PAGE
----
DHHS is expecting all dentists to be the HUGE bill goat. Are these unreasonable expectations? I see no law, rules, regulations, or policies that require dentists to be the HUGE billy goat. In fact, the small and puny may also be compliant.
“You don’t always have to be HUGE, the puny and small are equally as smart.”
My mom taught me a song when I was young called, “A Hole in the Bucket.” It is a maddening song about a lazy husband named Henry who begins the song telling his wife Liza that “There’s a hole in the bucket, dear Liza, dear Liza….” To which Liza sings, “Then fix it, dear Henry, dear Henry…”
The song continues with Henry singing excuses and impediments to his ability to fix the hole in the bucket and Liza explaining to Henry how to overcome these excuses. The song goes around and around until, in order to fix the bucket, Henry would have to sharpen an ax on a stone that “is too dry,” and the only way to wet the stone is with the bucket that has a hole. “There’s a hole in the bucket…” And the songs starts anew and can be sung continuously, never-ending.
My husband and daughter audibly groan when I begin such song.
And you can’t blame them! It is discouraging and frustrating when something is caught in a never-ending circle with no end and no conclusion. It is human nature to try to resolve issues; it is also ingrained in Americans’ minds that hard work yields results. When hard work yields nothing but a big, fat goose-egg, it is exacerbating.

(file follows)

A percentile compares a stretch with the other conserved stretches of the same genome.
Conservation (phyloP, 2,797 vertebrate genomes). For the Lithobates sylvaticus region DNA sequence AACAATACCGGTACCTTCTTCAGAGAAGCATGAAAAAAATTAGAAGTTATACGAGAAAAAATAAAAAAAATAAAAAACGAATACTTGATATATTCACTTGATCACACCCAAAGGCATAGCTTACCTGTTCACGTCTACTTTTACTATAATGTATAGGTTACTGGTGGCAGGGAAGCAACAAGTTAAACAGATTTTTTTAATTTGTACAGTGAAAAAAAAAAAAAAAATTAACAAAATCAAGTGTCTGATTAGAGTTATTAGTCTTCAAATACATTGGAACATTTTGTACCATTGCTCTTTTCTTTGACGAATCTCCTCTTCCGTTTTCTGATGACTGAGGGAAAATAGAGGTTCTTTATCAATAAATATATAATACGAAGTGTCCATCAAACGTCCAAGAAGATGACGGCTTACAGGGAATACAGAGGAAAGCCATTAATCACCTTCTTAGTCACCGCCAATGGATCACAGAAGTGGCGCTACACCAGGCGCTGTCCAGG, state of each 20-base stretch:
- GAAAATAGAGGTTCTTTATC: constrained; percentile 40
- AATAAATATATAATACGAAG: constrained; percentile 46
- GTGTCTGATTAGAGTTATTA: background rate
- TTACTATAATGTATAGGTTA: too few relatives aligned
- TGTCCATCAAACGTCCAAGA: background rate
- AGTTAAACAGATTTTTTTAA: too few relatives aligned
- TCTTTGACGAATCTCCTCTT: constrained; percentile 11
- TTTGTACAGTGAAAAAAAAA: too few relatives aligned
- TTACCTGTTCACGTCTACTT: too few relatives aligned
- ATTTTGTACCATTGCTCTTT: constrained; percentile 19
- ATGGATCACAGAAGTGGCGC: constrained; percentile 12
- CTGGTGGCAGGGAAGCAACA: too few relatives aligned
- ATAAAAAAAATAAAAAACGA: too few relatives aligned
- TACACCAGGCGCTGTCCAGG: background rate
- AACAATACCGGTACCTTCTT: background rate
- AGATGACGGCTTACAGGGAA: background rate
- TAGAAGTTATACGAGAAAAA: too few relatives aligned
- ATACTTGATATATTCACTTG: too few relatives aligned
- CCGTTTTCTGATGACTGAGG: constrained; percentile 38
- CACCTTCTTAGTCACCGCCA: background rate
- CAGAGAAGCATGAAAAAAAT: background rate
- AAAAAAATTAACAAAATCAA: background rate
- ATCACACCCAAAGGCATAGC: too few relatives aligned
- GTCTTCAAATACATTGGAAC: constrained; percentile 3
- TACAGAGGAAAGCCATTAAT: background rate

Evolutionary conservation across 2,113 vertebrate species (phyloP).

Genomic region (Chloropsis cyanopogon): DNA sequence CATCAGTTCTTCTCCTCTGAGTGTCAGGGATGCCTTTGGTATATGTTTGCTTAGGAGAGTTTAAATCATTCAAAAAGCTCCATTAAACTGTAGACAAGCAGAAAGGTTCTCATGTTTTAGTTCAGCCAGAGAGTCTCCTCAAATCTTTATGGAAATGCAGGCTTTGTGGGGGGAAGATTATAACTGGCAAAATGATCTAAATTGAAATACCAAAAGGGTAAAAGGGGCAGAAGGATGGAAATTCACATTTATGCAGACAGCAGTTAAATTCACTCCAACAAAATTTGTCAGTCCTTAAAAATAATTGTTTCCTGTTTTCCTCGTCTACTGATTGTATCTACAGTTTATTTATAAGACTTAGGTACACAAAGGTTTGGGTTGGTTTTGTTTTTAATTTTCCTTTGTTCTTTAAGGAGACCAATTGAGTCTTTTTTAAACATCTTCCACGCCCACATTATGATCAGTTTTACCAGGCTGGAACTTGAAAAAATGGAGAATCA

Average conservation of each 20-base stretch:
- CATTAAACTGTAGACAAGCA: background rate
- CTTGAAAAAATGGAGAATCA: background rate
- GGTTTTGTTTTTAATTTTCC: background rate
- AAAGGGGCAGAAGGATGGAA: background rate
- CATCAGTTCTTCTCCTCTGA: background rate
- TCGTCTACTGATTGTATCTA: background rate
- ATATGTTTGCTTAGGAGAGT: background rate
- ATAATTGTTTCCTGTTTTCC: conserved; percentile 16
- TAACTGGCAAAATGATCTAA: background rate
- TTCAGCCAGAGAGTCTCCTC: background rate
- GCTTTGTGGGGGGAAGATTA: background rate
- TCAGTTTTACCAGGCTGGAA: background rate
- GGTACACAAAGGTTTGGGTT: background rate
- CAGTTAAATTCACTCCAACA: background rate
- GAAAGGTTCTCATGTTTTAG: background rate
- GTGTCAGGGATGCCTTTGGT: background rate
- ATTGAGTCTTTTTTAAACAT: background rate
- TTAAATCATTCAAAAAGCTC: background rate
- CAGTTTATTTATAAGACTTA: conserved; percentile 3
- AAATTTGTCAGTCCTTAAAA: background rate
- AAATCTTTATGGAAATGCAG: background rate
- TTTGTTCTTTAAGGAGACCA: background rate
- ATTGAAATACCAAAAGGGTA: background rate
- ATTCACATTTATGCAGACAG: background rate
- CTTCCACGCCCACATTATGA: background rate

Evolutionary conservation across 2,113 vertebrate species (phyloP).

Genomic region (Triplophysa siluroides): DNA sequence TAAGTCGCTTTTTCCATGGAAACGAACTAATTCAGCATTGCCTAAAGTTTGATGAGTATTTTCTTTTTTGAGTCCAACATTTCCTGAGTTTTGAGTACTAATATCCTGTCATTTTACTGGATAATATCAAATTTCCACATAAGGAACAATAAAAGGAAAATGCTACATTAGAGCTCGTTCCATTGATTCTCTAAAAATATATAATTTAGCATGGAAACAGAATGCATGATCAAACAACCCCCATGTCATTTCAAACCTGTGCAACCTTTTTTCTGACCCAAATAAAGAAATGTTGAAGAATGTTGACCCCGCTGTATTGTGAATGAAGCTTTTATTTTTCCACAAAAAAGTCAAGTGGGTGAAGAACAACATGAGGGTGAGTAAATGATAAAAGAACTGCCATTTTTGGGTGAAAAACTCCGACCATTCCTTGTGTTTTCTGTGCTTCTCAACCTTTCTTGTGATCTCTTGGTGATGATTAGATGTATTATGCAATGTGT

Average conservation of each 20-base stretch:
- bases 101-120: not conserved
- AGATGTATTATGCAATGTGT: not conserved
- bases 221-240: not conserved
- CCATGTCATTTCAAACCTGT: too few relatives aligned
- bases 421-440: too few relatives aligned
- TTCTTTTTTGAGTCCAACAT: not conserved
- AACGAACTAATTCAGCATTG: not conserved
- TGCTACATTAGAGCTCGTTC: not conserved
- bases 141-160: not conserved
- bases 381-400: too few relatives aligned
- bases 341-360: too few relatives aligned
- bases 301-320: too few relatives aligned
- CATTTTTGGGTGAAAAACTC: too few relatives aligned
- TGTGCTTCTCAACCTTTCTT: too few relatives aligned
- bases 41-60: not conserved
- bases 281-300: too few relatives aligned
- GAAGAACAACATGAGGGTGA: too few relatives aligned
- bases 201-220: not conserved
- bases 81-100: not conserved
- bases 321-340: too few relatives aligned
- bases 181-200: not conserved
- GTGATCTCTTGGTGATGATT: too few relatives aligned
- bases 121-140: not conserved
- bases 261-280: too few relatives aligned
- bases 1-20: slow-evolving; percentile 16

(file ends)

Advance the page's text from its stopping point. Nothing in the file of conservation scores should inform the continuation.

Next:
Kind of like claims in NCTracks…
When NCTracks went live on July 1, 2013, providers immediately began to complain the claims were being erroneously denied and they were receiving no reimbursements. Folks with whom I spoke with were at their wits-ends, spending hours upon hours trying to discern why claims were being denied and what process they could undertake to fix “the hole in the bucket.”
The problem persisted so long and I was contacted by so many providers that I instigated the NCTracks class action lawsuit, which is still pending on appeal, to the best of my knowledge, at my former firm. Although it was dismissed at the Business Court level, I believe it is on appeal. See blog.
Providers complained that, when they contacted CSC’s Help Desk regarding denied claims, the customer service representatives would have little to no understanding of the claims process and instruct them to re-file the denied claims, which created a perpetual cycle of unadjudicated claims.
“It was infuriating!” One provider explained. “It was as if we were caught in the spin cycle with no hope of stopping. I wanted to yell, ‘I’m dry all ready!!'”
“I was spending 20+ a week on NCTracks billing problems,” another said.
To which, I said, “There’s a hole in the bucket, dear Liza, dear Liza.”
Over two years after the “go live” date, the Department has now (finally) informed providers that there is an informal reconsideration review process for denials from CSC.
The September 2015 Medicaid Bulletin states that:
“This article provides a detailed explanation of the N.C. Division of Medical Assistance (DMA) procedures for Informal Reconsideration Review of adverse claim actions (denials, disallowances and adjustments) made by its fiscal agent, CSC.”
The Bulletin provides a 30 day time period during which a provider can appeal a denied claim:
“Time Limit for Submission of Request
- A provider may request a reconsideration review within 30 calendar days from receipt of final notification of payment, payment denial, disallowances, payment adjustment, notice of program reimbursement and adjustments. If no request is received within the respective 30 calendar day period, DMA’s action will become final.”